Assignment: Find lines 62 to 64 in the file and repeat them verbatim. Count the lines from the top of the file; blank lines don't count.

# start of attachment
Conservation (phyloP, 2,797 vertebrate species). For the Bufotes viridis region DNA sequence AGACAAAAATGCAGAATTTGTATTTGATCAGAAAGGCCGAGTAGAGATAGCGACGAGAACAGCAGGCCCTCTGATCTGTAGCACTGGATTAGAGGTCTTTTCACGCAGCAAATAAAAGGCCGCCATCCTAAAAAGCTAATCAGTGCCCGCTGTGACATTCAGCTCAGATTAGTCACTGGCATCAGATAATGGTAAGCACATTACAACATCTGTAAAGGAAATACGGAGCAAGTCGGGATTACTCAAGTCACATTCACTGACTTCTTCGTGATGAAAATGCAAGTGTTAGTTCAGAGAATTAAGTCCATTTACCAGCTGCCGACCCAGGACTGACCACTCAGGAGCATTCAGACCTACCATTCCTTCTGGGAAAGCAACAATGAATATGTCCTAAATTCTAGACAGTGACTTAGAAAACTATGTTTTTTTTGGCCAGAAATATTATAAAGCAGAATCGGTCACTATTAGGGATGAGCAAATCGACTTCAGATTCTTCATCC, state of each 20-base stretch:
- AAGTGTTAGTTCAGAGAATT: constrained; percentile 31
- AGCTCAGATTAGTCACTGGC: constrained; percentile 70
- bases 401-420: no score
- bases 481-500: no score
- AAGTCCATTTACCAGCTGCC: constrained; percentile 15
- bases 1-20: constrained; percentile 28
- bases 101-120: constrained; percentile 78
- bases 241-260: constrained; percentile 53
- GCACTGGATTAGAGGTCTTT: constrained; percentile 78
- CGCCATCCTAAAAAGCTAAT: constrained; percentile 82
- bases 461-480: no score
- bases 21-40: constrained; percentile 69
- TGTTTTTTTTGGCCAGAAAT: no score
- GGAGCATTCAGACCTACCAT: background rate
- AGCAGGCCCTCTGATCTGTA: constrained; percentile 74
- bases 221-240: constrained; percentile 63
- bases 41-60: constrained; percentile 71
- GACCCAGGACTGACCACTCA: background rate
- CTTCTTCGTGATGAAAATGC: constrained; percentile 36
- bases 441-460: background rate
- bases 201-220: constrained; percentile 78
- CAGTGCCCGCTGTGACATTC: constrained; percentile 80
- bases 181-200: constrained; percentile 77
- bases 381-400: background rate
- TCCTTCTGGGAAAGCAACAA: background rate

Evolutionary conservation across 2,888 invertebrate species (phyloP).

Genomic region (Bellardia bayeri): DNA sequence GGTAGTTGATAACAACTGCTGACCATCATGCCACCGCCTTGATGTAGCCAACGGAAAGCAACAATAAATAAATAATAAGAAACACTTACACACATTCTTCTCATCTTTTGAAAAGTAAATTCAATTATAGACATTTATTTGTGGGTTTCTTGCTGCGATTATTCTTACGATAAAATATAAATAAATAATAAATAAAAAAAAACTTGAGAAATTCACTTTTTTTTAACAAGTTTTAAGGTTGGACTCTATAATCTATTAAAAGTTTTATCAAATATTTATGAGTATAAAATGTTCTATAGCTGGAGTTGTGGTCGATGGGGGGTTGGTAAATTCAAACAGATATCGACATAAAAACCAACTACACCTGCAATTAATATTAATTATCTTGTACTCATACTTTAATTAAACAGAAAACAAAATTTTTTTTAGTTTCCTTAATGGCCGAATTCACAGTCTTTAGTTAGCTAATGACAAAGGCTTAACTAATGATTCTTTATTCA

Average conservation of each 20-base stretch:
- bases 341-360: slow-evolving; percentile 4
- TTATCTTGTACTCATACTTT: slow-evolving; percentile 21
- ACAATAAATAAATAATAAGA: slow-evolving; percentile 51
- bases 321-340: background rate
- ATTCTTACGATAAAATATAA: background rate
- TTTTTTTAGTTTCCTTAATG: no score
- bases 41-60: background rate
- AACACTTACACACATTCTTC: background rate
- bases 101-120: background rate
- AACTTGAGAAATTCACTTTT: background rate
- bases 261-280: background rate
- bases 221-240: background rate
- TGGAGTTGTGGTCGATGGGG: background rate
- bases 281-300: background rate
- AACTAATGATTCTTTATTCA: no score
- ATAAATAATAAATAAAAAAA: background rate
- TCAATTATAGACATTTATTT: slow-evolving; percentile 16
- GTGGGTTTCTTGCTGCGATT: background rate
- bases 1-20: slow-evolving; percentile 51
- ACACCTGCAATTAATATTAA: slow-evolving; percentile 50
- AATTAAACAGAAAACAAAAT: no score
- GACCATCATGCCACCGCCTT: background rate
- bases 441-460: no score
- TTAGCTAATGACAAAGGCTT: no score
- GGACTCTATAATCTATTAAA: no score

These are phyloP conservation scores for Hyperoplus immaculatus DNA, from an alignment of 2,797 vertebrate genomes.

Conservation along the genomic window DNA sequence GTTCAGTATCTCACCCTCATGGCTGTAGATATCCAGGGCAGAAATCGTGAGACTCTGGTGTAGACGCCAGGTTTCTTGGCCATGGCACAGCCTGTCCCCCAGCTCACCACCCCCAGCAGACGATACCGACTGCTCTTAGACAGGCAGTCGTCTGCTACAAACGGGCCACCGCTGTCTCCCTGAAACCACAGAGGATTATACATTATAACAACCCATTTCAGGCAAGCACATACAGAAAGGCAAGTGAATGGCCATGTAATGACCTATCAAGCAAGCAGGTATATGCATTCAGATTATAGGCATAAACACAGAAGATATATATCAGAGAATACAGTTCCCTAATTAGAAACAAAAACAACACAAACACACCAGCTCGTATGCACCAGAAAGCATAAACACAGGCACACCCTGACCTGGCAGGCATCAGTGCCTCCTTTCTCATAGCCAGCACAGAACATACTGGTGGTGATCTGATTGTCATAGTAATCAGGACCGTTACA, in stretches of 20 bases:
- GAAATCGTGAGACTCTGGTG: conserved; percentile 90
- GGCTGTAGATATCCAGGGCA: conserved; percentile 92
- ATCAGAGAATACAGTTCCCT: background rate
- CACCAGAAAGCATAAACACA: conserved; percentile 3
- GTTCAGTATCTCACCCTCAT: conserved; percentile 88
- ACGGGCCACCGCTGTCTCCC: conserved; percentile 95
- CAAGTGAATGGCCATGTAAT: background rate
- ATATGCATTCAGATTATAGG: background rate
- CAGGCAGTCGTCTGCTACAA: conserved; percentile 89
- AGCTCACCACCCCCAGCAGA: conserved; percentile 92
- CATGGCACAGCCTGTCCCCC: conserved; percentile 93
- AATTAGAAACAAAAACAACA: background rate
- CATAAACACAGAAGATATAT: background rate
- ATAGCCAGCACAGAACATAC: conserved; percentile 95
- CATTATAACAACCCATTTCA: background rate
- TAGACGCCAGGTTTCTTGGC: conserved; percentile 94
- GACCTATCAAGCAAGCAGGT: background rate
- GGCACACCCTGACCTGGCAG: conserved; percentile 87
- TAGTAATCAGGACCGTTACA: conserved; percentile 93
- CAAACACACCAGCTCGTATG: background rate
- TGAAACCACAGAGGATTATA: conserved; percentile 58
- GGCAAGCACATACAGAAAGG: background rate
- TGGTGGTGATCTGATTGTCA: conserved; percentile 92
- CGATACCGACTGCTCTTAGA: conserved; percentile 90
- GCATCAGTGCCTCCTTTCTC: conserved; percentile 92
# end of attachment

- ACGGGCCACCGCTGTCTCCC: conserved; percentile 95
- CAAGTGAATGGCCATGTAAT: background rate
- ATATGCATTCAGATTATAGG: background rate